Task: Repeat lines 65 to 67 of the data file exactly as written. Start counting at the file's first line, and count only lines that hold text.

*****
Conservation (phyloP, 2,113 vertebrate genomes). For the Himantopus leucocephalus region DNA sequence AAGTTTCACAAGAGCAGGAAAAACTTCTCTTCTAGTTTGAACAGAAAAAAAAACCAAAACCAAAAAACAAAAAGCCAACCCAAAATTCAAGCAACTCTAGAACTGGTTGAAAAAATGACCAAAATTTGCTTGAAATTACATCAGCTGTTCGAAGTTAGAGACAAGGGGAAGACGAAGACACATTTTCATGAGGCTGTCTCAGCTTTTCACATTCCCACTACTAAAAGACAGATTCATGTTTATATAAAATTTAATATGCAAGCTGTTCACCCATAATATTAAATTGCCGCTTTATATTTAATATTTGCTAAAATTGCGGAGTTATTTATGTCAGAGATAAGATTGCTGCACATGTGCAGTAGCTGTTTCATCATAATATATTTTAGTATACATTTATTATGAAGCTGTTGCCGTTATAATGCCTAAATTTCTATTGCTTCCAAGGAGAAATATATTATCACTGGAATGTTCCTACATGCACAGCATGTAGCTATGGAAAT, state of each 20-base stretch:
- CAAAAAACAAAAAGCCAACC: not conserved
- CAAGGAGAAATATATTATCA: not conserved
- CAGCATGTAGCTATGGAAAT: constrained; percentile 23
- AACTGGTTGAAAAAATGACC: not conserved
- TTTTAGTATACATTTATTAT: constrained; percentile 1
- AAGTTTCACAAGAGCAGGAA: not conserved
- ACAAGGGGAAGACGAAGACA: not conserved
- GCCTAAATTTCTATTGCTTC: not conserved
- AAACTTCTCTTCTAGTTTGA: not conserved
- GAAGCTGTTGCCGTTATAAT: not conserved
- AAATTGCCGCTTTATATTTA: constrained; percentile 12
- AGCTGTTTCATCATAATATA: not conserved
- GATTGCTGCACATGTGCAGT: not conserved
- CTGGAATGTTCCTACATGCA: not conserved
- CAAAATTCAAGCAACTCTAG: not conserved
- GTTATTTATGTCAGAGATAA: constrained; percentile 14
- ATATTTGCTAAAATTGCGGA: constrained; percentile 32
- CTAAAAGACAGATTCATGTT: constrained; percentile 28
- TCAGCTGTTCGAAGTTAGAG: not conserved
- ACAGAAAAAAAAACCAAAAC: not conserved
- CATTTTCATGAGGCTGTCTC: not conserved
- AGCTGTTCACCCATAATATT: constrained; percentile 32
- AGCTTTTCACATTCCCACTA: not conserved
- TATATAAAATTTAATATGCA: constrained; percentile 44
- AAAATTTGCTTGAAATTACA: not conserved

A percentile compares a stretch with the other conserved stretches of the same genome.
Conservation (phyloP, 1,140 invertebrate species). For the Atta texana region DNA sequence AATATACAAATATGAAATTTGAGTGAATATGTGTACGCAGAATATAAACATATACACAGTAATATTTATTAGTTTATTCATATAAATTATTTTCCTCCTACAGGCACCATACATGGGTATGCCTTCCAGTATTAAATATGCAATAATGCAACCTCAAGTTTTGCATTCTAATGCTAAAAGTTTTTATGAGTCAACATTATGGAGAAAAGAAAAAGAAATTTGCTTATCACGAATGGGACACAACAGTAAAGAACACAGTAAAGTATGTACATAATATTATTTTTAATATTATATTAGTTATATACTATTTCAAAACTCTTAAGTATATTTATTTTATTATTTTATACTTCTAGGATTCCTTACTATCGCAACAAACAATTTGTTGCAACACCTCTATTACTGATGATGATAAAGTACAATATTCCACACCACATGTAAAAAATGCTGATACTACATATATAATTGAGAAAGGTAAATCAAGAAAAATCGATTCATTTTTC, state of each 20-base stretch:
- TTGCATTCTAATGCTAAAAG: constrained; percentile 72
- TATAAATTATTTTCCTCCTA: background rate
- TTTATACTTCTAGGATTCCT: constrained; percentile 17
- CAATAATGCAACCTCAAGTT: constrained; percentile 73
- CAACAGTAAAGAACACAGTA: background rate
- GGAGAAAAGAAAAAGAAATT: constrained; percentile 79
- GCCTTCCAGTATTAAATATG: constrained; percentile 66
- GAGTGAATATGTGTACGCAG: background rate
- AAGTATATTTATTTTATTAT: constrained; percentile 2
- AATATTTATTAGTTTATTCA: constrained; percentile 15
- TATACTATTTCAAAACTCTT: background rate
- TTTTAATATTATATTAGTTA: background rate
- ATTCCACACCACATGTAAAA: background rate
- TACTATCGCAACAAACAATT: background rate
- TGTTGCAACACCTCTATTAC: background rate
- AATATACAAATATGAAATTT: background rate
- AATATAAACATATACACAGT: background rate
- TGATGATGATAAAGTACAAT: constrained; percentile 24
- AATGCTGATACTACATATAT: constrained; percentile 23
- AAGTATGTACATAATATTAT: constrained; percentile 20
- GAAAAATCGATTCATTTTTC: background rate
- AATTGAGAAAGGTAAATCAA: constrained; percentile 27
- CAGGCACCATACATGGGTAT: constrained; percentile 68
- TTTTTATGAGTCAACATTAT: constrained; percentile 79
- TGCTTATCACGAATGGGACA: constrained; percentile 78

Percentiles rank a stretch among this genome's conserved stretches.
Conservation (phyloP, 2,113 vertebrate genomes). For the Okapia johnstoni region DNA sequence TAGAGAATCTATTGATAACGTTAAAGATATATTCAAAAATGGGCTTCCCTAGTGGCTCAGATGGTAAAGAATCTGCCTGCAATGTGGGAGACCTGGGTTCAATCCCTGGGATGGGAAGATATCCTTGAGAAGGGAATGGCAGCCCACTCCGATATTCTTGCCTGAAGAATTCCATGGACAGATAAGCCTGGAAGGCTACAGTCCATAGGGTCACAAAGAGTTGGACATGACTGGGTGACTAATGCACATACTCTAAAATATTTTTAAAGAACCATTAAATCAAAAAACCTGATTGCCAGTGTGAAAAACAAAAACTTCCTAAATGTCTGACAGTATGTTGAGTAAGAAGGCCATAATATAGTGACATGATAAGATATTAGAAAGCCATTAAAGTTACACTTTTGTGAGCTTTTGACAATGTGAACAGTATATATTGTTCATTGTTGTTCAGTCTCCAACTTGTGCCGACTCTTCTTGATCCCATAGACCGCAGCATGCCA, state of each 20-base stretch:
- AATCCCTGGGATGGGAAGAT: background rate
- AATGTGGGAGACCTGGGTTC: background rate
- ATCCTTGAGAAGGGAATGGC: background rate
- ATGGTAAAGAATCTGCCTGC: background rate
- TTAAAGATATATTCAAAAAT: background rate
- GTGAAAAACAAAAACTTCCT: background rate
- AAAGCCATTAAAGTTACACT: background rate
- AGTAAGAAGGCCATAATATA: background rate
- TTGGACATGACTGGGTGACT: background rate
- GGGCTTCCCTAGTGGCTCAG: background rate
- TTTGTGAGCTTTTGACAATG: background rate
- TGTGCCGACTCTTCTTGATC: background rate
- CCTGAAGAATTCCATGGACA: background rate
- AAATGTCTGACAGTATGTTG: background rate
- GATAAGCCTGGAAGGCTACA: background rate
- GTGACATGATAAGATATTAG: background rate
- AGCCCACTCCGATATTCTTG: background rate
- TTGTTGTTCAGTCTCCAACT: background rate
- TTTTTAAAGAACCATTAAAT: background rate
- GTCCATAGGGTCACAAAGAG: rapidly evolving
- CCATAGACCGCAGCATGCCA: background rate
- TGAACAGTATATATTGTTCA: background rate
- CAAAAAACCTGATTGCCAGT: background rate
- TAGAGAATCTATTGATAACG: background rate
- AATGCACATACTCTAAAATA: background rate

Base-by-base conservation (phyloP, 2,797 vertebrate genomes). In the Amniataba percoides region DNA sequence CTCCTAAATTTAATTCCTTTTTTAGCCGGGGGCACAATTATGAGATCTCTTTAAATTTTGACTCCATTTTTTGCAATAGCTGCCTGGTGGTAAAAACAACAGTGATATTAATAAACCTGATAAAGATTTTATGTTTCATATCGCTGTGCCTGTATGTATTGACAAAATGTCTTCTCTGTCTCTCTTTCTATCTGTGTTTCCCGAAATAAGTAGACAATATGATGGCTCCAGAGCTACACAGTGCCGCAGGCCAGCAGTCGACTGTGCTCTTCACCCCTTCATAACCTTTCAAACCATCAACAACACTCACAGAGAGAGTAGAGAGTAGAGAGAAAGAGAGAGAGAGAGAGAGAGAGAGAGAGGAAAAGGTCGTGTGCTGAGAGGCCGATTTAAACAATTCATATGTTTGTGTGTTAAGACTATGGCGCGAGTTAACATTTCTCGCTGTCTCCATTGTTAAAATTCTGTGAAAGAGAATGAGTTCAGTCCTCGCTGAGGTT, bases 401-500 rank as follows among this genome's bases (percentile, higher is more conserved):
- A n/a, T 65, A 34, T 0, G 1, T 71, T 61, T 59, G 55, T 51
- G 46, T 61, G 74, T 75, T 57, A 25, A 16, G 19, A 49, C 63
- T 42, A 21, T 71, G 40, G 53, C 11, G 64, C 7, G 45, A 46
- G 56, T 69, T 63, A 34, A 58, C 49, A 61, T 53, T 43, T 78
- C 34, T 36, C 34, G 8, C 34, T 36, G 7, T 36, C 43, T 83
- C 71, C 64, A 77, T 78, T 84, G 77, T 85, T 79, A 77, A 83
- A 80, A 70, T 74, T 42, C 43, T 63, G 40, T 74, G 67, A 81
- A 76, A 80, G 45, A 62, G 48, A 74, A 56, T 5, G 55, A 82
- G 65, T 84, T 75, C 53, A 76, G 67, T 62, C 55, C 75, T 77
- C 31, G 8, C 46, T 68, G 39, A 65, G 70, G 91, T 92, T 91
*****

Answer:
- GGGCTTCCCTAGTGGCTCAG: background rate
- TTTGTGAGCTTTTGACAATG: background rate
- TGTGCCGACTCTTCTTGATC: background rate